Your browser must be RFC 1867-compliant to be able to upload files. Netscape 3.0+ and Microsoft IE 4.0+ are RFC 1867-compliant. IE 3.0 requires a special file upload add-on (patch) available at download.com (search for "upload patch").
This is out first HTML file Test1.asp:
Notice the ENCTYPE="multipart/form-data" attribute in the FORM tag. It instructs the browser to send the entire file to the server and not just the file name entered in the input text box. It is absolutely mandatory that your uploading forms contain this attribute, or no uploading can be performed.
Let us now look at the corresponding uploading script UploadScript1.asp:
Count = Upload.Save(Server.Mappath ("/upload"))
<% = Count %> files uploaded.
The first line of the ASP script simply creates an instance of the AspUpload object. The second line calls the Save method of the component which actually does the job: it parses the posting received from the browser, figures out how many files are being uploaded, and saves them in the specified local directory. The directory name may or may not be backslash terminated. All the files will be saved in that directory under their original names. We will see how to change any or all the file names shortly.
The Save method returns the number of files successfully uploaded. In case of an error this method will throw an exception.
We can now go ahead and try to upload a few files. Notice that you can use any or all of the three input boxes on our form. AspUpload is smart enough to figure out which input boxes are used and which are not.
2:<INPUT TYPE=FILE NAME="FILE2">
Description 2:<INPUT TYPE=TEXT NAME="DESCR2"><BR>
<INPUT TYPE=SUBMIT VALUE="Upload!">
Notice that our HTML form now has two kinds of input boxes, TYPE=FILE and TYPE=TEXT. Because of the ENCTYPE attribute of out form, we can no longer access the form variables via the standard ASP Request.Form collection. That's where the Upload.Form collection comes to the rescue. This collection is almost identical to Request.Form, i.e. we can access its elements via integer or string indexes, for example:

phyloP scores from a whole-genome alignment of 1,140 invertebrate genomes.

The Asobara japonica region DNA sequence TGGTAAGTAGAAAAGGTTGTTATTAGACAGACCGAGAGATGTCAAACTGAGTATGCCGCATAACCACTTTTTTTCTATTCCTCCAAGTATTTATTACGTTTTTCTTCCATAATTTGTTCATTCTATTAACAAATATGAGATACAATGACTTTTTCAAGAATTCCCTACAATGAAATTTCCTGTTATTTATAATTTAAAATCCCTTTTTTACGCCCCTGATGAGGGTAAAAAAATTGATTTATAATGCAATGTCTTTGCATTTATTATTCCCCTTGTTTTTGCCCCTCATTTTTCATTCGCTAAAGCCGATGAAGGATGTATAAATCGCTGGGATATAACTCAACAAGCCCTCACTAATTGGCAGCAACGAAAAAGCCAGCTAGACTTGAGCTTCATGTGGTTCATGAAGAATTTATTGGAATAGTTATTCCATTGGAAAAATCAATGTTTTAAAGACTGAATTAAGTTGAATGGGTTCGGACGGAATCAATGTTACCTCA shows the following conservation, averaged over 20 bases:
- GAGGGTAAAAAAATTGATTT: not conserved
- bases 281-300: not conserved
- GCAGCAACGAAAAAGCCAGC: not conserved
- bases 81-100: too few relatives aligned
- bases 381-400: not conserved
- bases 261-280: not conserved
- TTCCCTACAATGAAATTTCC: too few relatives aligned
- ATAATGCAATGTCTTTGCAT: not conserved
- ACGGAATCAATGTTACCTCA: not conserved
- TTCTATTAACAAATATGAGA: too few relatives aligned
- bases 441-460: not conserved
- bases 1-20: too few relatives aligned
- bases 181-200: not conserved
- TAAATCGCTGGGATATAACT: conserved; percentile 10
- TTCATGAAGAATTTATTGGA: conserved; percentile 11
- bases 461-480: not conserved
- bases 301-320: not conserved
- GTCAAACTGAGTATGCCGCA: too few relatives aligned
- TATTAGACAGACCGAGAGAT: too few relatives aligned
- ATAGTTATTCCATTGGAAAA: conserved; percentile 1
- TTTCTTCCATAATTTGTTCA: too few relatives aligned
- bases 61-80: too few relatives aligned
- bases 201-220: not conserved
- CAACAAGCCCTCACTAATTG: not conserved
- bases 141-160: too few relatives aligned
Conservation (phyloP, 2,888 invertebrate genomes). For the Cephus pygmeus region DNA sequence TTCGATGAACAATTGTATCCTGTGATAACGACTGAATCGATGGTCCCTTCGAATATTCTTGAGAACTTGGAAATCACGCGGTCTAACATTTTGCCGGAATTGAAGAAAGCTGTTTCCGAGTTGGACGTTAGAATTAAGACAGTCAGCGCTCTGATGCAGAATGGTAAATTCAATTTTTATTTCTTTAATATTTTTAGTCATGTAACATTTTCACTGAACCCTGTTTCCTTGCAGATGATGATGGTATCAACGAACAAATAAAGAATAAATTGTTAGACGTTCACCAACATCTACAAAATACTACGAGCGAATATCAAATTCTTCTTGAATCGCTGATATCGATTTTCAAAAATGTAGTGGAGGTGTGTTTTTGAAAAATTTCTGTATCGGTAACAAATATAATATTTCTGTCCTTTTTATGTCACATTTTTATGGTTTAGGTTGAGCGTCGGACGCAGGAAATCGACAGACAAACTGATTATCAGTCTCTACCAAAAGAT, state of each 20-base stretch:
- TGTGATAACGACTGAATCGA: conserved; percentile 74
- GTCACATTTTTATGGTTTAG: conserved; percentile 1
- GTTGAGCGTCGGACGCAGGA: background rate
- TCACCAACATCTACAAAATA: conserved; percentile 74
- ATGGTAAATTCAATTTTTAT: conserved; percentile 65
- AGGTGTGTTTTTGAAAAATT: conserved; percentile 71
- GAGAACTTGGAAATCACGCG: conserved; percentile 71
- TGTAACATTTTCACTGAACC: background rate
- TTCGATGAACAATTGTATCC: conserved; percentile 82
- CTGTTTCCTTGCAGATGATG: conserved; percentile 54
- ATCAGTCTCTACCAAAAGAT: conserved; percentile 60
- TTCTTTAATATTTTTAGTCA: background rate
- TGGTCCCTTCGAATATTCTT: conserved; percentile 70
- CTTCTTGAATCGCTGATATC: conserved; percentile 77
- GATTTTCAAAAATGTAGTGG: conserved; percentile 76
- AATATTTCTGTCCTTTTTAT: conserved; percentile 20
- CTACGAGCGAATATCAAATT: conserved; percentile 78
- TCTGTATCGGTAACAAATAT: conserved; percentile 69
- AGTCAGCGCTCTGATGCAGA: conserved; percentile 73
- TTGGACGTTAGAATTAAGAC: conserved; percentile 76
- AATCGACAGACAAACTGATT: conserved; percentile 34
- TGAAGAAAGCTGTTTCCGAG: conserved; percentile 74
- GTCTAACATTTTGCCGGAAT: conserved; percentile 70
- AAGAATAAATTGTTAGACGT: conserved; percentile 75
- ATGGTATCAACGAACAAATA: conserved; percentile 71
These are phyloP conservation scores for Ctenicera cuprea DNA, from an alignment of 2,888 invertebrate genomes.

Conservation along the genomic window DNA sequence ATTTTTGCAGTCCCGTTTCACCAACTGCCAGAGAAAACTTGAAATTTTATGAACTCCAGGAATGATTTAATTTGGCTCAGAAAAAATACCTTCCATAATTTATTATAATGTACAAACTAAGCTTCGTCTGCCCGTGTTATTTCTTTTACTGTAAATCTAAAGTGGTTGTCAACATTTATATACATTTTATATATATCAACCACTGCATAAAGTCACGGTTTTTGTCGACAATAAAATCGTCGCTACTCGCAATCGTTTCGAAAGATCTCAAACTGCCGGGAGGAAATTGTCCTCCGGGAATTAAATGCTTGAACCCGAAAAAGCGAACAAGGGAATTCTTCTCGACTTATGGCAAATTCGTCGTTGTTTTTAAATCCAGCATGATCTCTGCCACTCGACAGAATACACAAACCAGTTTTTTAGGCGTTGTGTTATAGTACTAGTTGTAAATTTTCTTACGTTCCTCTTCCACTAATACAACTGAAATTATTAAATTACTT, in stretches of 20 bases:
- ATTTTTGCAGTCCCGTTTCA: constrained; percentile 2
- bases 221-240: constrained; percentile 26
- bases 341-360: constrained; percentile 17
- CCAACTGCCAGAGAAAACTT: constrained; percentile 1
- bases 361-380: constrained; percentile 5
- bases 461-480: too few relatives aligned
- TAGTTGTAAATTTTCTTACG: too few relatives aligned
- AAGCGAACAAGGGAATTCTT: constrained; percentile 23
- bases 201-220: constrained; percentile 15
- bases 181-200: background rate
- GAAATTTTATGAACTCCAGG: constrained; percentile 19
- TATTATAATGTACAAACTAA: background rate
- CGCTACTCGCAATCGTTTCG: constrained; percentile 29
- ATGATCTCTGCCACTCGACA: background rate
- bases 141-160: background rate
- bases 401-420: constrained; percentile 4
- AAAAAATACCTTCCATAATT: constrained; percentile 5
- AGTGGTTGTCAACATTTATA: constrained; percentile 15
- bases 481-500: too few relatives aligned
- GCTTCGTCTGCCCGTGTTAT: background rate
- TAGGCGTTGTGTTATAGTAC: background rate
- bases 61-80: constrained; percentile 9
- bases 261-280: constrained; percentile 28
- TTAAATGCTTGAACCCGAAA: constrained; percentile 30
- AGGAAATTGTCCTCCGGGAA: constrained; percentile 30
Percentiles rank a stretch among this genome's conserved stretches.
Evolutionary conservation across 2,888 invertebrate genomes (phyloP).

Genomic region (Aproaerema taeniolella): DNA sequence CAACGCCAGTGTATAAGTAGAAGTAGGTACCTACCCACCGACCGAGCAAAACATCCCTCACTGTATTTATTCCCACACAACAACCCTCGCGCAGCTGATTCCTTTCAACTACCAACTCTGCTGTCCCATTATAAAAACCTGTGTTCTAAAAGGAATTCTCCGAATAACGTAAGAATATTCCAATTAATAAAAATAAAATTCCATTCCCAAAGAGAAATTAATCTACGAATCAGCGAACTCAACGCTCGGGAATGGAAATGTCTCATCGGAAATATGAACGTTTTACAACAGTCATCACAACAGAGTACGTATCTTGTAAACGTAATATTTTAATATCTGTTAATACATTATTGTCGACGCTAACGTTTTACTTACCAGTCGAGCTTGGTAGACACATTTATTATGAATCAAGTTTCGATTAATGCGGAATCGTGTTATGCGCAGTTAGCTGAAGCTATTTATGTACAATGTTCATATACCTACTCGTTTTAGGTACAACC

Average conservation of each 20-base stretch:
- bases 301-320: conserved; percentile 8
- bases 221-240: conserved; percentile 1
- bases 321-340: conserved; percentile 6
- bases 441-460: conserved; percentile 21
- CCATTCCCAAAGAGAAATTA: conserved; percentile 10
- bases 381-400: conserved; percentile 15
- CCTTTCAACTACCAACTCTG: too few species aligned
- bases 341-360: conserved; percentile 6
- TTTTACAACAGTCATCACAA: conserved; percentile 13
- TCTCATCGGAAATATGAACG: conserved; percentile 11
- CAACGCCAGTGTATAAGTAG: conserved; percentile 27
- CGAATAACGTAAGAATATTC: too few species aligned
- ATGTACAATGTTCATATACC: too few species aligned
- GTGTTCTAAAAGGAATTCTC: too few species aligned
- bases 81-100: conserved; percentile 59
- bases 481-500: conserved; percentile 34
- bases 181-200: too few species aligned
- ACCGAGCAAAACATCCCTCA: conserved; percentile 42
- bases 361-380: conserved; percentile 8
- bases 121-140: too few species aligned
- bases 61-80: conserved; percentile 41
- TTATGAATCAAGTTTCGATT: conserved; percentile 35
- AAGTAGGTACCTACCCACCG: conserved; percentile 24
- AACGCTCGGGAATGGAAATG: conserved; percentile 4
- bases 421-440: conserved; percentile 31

Set Item1 = Upload.Form("DESCR1")
Set Item1 = Upload.Form(1).
We can also scroll through the items in the collection using the For-Each statement as shown in the code sample above. The Form collection contains objects of the type FormItem which only have two string properties, Name and Value (default property).
It's important to remember that the Upload.Form collection only includes non-file items, i.e. form items other than <INPUT TYPE=FILE>. We have chosen to have another collection, namely Files, to contain objects of the type UploadedFile which represent uploaded files that came from the <INPUT TYPE=FILE> items. Much like the Form collection, the Files collection items can be accessed using string or integer indexed, or via a For-Each statement, as shown in the example above.
After running Example 2, we will see something like this:
Notice that we have obtained the destination paths and sizes of the uploaded files via the Path and Size properties of the UploadedFile object, respectively.
If our form only contained 1 file input box, say <INPUT TYPE=FILE NAME="ONLYFILE">, there would be no need to use a For-Each statement. We could simply say
or, more generally,
IMPORTANT: Neither the Files nor Form collections are
populated until the Save method is called. It is therefore incorrect
to refer to either of these collections before calling Upload.Save.
Set Upload = Server.CreateObject("Persits.Upload.1")
Upload.SetMaxSize 50000, False
In this example we are limiting the size of the uploaded files to 50000 bytes. The optional second parameter specifies whether a file larger than the maximum should be truncated (if set to False or omitted), or rejected with an error exception (if set to True).
Upload.OverwriteFiles = False
This property is True by default.
To prevent name collisions, AspUpload will append the original file name with an integer number in parentheses. For example, if the file MyFile.txt already exists in the upload directory, and another file with the same name is being uploaded, AspUpload will save the new file under the name MyFile(1).txt. If we upload more copies of MyFile.txt, they will be saved under the names MyFile(2).txt, MyFile(3).txt, etc.
AspUpload 2.1 is capable of obtaining image size information from GIF, JPEG, PNG and BMP files via the properties UploadedFile.ImageWidth and UploadedFile.ImageHeight. You can use these properties to limit the size of uploaded images. To determine the type of an uploaded image, you may use the property UploadedFile.ImageType which returns the strings "GIF", "JPG", "PNG" or "BMP" for GIF, JPEG, PNG and BMP files, respectively. If an uploaded file is not an image or its type cannot be determined, this property returns the string "UNKNOWN". The following example demonstrates the usage of these properties (another example can be found in the sample file UploadScript7.asp):
Set Upload = Server.CreateObject("Persits.Upload.1")
For Each File in Upload.FilesIf File.ImageType <> "GIF" and File.ImageType <> "JPG" ThenNext
Response.Write "GIF or JPG files only please!"
If File.ImageWidth > 150 Then
Response.Write "Image width cannot exceed 150 pixels."
If File.ImageHeight > 200 Then
Response.Write "Image height cannot exceed 200 pixels."